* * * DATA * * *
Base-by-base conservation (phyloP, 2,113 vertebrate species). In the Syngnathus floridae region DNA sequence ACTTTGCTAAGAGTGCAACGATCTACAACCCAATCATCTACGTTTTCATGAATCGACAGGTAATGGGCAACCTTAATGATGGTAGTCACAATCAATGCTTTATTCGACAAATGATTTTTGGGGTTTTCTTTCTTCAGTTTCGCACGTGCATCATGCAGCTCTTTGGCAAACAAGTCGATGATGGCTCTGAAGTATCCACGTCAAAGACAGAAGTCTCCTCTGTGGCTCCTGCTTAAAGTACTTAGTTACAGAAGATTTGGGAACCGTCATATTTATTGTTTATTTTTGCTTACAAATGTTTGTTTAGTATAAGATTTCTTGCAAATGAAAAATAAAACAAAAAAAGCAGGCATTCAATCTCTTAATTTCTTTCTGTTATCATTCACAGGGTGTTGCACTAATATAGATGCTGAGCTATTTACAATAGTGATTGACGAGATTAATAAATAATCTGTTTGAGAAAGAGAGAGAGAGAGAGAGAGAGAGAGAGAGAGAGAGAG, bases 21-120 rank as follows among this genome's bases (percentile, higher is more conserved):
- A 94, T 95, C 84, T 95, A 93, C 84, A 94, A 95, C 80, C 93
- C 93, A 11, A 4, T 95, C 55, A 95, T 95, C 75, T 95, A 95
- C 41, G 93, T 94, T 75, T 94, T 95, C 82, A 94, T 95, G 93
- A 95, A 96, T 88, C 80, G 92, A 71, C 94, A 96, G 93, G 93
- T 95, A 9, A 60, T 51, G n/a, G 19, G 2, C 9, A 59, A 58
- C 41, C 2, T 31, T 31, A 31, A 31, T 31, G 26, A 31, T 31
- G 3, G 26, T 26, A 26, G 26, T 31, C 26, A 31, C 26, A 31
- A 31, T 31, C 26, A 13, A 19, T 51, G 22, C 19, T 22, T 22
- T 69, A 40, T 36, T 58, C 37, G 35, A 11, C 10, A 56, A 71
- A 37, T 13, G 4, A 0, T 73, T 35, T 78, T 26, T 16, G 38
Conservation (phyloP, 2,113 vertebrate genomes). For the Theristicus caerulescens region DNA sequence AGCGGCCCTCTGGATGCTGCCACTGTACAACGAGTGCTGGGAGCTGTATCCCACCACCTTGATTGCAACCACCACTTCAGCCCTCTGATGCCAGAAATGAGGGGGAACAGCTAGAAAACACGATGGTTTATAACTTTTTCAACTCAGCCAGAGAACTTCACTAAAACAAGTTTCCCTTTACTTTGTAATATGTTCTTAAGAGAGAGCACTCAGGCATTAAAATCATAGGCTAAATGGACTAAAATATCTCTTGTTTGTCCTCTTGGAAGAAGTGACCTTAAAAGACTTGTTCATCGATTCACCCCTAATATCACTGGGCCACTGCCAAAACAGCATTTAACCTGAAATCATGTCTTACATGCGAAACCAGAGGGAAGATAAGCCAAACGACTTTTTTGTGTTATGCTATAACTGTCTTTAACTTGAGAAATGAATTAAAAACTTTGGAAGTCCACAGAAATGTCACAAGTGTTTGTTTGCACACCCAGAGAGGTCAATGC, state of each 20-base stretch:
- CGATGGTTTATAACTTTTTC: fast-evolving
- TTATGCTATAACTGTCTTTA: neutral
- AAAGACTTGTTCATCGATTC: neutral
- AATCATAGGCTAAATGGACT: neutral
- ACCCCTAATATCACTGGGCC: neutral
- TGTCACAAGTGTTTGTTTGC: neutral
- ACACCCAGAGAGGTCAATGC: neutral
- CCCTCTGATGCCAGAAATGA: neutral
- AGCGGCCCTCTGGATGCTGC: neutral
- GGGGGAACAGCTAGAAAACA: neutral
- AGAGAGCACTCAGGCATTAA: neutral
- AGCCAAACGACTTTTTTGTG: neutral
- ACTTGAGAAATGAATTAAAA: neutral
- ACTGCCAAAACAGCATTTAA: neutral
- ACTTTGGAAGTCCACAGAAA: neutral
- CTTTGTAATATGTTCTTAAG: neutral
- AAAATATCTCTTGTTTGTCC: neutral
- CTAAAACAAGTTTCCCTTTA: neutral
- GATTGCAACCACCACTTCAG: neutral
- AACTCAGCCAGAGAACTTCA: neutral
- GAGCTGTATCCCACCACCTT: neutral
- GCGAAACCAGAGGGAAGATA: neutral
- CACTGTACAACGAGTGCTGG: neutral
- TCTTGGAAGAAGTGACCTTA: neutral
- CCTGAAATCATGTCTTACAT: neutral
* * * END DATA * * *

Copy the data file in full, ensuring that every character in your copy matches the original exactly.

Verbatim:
Base-by-base conservation (phyloP, 2,113 vertebrate species). In the Syngnathus floridae region DNA sequence ACTTTGCTAAGAGTGCAACGATCTACAACCCAATCATCTACGTTTTCATGAATCGACAGGTAATGGGCAACCTTAATGATGGTAGTCACAATCAATGCTTTATTCGACAAATGATTTTTGGGGTTTTCTTTCTTCAGTTTCGCACGTGCATCATGCAGCTCTTTGGCAAACAAGTCGATGATGGCTCTGAAGTATCCACGTCAAAGACAGAAGTCTCCTCTGTGGCTCCTGCTTAAAGTACTTAGTTACAGAAGATTTGGGAACCGTCATATTTATTGTTTATTTTTGCTTACAAATGTTTGTTTAGTATAAGATTTCTTGCAAATGAAAAATAAAACAAAAAAAGCAGGCATTCAATCTCTTAATTTCTTTCTGTTATCATTCACAGGGTGTTGCACTAATATAGATGCTGAGCTATTTACAATAGTGATTGACGAGATTAATAAATAATCTGTTTGAGAAAGAGAGAGAGAGAGAGAGAGAGAGAGAGAGAGAGAGAG, bases 21-120 rank as follows among this genome's bases (percentile, higher is more conserved):
- A 94, T 95, C 84, T 95, A 93, C 84, A 94, A 95, C 80, C 93
- C 93, A 11, A 4, T 95, C 55, A 95, T 95, C 75, T 95, A 95
- C 41, G 93, T 94, T 75, T 94, T 95, C 82, A 94, T 95, G 93
- A 95, A 96, T 88, C 80, G 92, A 71, C 94, A 96, G 93, G 93
- T 95, A 9, A 60, T 51, G n/a, G 19, G 2, C 9, A 59, A 58
- C 41, C 2, T 31, T 31, A 31, A 31, T 31, G 26, A 31, T 31
- G 3, G 26, T 26, A 26, G 26, T 31, C 26, A 31, C 26, A 31
- A 31, T 31, C 26, A 13, A 19, T 51, G 22, C 19, T 22, T 22
- T 69, A 40, T 36, T 58, C 37, G 35, A 11, C 10, A 56, A 71
- A 37, T 13, G 4, A 0, T 73, T 35, T 78, T 26, T 16, G 38
Conservation (phyloP, 2,113 vertebrate genomes). For the Theristicus caerulescens region DNA sequence AGCGGCCCTCTGGATGCTGCCACTGTACAACGAGTGCTGGGAGCTGTATCCCACCACCTTGATTGCAACCACCACTTCAGCCCTCTGATGCCAGAAATGAGGGGGAACAGCTAGAAAACACGATGGTTTATAACTTTTTCAACTCAGCCAGAGAACTTCACTAAAACAAGTTTCCCTTTACTTTGTAATATGTTCTTAAGAGAGAGCACTCAGGCATTAAAATCATAGGCTAAATGGACTAAAATATCTCTTGTTTGTCCTCTTGGAAGAAGTGACCTTAAAAGACTTGTTCATCGATTCACCCCTAATATCACTGGGCCACTGCCAAAACAGCATTTAACCTGAAATCATGTCTTACATGCGAAACCAGAGGGAAGATAAGCCAAACGACTTTTTTGTGTTATGCTATAACTGTCTTTAACTTGAGAAATGAATTAAAAACTTTGGAAGTCCACAGAAATGTCACAAGTGTTTGTTTGCACACCCAGAGAGGTCAATGC, state of each 20-base stretch:
- CGATGGTTTATAACTTTTTC: fast-evolving
- TTATGCTATAACTGTCTTTA: neutral
- AAAGACTTGTTCATCGATTC: neutral
- AATCATAGGCTAAATGGACT: neutral
- ACCCCTAATATCACTGGGCC: neutral
- TGTCACAAGTGTTTGTTTGC: neutral
- ACACCCAGAGAGGTCAATGC: neutral
- CCCTCTGATGCCAGAAATGA: neutral
- AGCGGCCCTCTGGATGCTGC: neutral
- GGGGGAACAGCTAGAAAACA: neutral
- AGAGAGCACTCAGGCATTAA: neutral
- AGCCAAACGACTTTTTTGTG: neutral
- ACTTGAGAAATGAATTAAAA: neutral
- ACTGCCAAAACAGCATTTAA: neutral
- ACTTTGGAAGTCCACAGAAA: neutral
- CTTTGTAATATGTTCTTAAG: neutral
- AAAATATCTCTTGTTTGTCC: neutral
- CTAAAACAAGTTTCCCTTTA: neutral
- GATTGCAACCACCACTTCAG: neutral
- AACTCAGCCAGAGAACTTCA: neutral
- GAGCTGTATCCCACCACCTT: neutral
- GCGAAACCAGAGGGAAGATA: neutral
- CACTGTACAACGAGTGCTGG: neutral
- TCTTGGAAGAAGTGACCTTA: neutral
- CCTGAAATCATGTCTTACAT: neutral